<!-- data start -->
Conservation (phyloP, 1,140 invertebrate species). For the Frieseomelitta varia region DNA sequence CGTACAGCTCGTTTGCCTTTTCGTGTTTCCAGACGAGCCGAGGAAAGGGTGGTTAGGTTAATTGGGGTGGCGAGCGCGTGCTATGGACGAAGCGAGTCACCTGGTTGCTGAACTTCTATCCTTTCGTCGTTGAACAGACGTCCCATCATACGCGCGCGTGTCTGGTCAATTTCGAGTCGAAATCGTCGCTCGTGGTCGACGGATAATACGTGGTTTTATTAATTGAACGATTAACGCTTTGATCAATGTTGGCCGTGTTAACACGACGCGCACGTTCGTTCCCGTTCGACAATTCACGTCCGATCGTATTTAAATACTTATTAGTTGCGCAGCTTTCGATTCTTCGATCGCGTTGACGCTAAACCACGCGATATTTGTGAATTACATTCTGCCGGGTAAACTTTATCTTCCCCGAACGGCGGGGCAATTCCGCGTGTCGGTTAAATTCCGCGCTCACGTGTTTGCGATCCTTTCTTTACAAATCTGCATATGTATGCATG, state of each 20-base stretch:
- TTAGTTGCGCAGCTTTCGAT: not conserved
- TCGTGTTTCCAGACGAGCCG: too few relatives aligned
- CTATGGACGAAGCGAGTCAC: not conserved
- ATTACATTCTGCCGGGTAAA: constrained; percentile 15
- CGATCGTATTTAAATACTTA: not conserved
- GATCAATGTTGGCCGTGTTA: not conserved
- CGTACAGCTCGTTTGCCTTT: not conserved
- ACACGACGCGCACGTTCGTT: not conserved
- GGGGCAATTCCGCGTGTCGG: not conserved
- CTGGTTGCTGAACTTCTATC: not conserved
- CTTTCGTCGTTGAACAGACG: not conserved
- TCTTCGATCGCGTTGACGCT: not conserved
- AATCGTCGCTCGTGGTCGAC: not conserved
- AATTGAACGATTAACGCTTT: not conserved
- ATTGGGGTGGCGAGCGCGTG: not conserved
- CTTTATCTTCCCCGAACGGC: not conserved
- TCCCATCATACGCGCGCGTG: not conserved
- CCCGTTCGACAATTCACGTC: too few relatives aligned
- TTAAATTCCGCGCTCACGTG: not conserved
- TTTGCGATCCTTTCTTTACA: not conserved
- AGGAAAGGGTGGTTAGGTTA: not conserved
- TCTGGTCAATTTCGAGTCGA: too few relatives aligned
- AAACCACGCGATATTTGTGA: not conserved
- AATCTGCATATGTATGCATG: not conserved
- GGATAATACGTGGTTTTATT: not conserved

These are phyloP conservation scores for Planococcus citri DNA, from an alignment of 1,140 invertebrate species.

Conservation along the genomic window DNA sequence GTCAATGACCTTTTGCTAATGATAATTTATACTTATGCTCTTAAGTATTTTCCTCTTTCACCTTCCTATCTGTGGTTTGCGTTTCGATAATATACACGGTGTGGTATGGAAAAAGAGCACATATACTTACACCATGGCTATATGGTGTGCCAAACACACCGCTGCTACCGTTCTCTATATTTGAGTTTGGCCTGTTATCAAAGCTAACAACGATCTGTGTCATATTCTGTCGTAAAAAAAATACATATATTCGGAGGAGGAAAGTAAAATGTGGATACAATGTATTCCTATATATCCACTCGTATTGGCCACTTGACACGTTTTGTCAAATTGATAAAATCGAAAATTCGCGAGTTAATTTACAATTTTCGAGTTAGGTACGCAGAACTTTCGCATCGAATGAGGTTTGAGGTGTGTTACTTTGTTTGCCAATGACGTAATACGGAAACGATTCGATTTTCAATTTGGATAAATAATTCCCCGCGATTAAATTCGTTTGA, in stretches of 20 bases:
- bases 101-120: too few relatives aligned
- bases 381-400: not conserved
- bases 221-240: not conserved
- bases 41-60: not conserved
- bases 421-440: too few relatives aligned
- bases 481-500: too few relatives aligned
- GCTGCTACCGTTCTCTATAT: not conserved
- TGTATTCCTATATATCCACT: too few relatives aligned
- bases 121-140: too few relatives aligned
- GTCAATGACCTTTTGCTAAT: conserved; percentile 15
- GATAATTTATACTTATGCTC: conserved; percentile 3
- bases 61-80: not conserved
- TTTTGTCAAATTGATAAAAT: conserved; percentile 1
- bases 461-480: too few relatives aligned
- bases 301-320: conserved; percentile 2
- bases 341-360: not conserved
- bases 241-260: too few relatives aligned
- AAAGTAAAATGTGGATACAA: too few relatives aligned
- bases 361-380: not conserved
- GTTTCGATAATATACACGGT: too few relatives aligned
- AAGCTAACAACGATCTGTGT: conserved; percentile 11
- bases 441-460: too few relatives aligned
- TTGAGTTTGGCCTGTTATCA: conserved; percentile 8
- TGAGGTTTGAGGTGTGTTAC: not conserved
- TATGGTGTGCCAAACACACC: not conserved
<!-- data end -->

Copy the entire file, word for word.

Conservation (phyloP, 1,140 invertebrate species). For the Frieseomelitta varia region DNA sequence CGTACAGCTCGTTTGCCTTTTCGTGTTTCCAGACGAGCCGAGGAAAGGGTGGTTAGGTTAATTGGGGTGGCGAGCGCGTGCTATGGACGAAGCGAGTCACCTGGTTGCTGAACTTCTATCCTTTCGTCGTTGAACAGACGTCCCATCATACGCGCGCGTGTCTGGTCAATTTCGAGTCGAAATCGTCGCTCGTGGTCGACGGATAATACGTGGTTTTATTAATTGAACGATTAACGCTTTGATCAATGTTGGCCGTGTTAACACGACGCGCACGTTCGTTCCCGTTCGACAATTCACGTCCGATCGTATTTAAATACTTATTAGTTGCGCAGCTTTCGATTCTTCGATCGCGTTGACGCTAAACCACGCGATATTTGTGAATTACATTCTGCCGGGTAAACTTTATCTTCCCCGAACGGCGGGGCAATTCCGCGTGTCGGTTAAATTCCGCGCTCACGTGTTTGCGATCCTTTCTTTACAAATCTGCATATGTATGCATG, state of each 20-base stretch:
- TTAGTTGCGCAGCTTTCGAT: not conserved
- TCGTGTTTCCAGACGAGCCG: too few relatives aligned
- CTATGGACGAAGCGAGTCAC: not conserved
- ATTACATTCTGCCGGGTAAA: constrained; percentile 15
- CGATCGTATTTAAATACTTA: not conserved
- GATCAATGTTGGCCGTGTTA: not conserved
- CGTACAGCTCGTTTGCCTTT: not conserved
- ACACGACGCGCACGTTCGTT: not conserved
- GGGGCAATTCCGCGTGTCGG: not conserved
- CTGGTTGCTGAACTTCTATC: not conserved
- CTTTCGTCGTTGAACAGACG: not conserved
- TCTTCGATCGCGTTGACGCT: not conserved
- AATCGTCGCTCGTGGTCGAC: not conserved
- AATTGAACGATTAACGCTTT: not conserved
- ATTGGGGTGGCGAGCGCGTG: not conserved
- CTTTATCTTCCCCGAACGGC: not conserved
- TCCCATCATACGCGCGCGTG: not conserved
- CCCGTTCGACAATTCACGTC: too few relatives aligned
- TTAAATTCCGCGCTCACGTG: not conserved
- TTTGCGATCCTTTCTTTACA: not conserved
- AGGAAAGGGTGGTTAGGTTA: not conserved
- TCTGGTCAATTTCGAGTCGA: too few relatives aligned
- AAACCACGCGATATTTGTGA: not conserved
- AATCTGCATATGTATGCATG: not conserved
- GGATAATACGTGGTTTTATT: not conserved

These are phyloP conservation scores for Planococcus citri DNA, from an alignment of 1,140 invertebrate species.

Conservation along the genomic window DNA sequence GTCAATGACCTTTTGCTAATGATAATTTATACTTATGCTCTTAAGTATTTTCCTCTTTCACCTTCCTATCTGTGGTTTGCGTTTCGATAATATACACGGTGTGGTATGGAAAAAGAGCACATATACTTACACCATGGCTATATGGTGTGCCAAACACACCGCTGCTACCGTTCTCTATATTTGAGTTTGGCCTGTTATCAAAGCTAACAACGATCTGTGTCATATTCTGTCGTAAAAAAAATACATATATTCGGAGGAGGAAAGTAAAATGTGGATACAATGTATTCCTATATATCCACTCGTATTGGCCACTTGACACGTTTTGTCAAATTGATAAAATCGAAAATTCGCGAGTTAATTTACAATTTTCGAGTTAGGTACGCAGAACTTTCGCATCGAATGAGGTTTGAGGTGTGTTACTTTGTTTGCCAATGACGTAATACGGAAACGATTCGATTTTCAATTTGGATAAATAATTCCCCGCGATTAAATTCGTTTGA, in stretches of 20 bases:
- bases 101-120: too few relatives aligned
- bases 381-400: not conserved
- bases 221-240: not conserved
- bases 41-60: not conserved
- bases 421-440: too few relatives aligned
- bases 481-500: too few relatives aligned
- GCTGCTACCGTTCTCTATAT: not conserved
- TGTATTCCTATATATCCACT: too few relatives aligned
- bases 121-140: too few relatives aligned
- GTCAATGACCTTTTGCTAAT: conserved; percentile 15
- GATAATTTATACTTATGCTC: conserved; percentile 3
- bases 61-80: not conserved
- TTTTGTCAAATTGATAAAAT: conserved; percentile 1
- bases 461-480: too few relatives aligned
- bases 301-320: conserved; percentile 2
- bases 341-360: not conserved
- bases 241-260: too few relatives aligned
- AAAGTAAAATGTGGATACAA: too few relatives aligned
- bases 361-380: not conserved
- GTTTCGATAATATACACGGT: too few relatives aligned
- AAGCTAACAACGATCTGTGT: conserved; percentile 11
- bases 441-460: too few relatives aligned
- TTGAGTTTGGCCTGTTATCA: conserved; percentile 8
- TGAGGTTTGAGGTGTGTTAC: not conserved
- TATGGTGTGCCAAACACACC: not conserved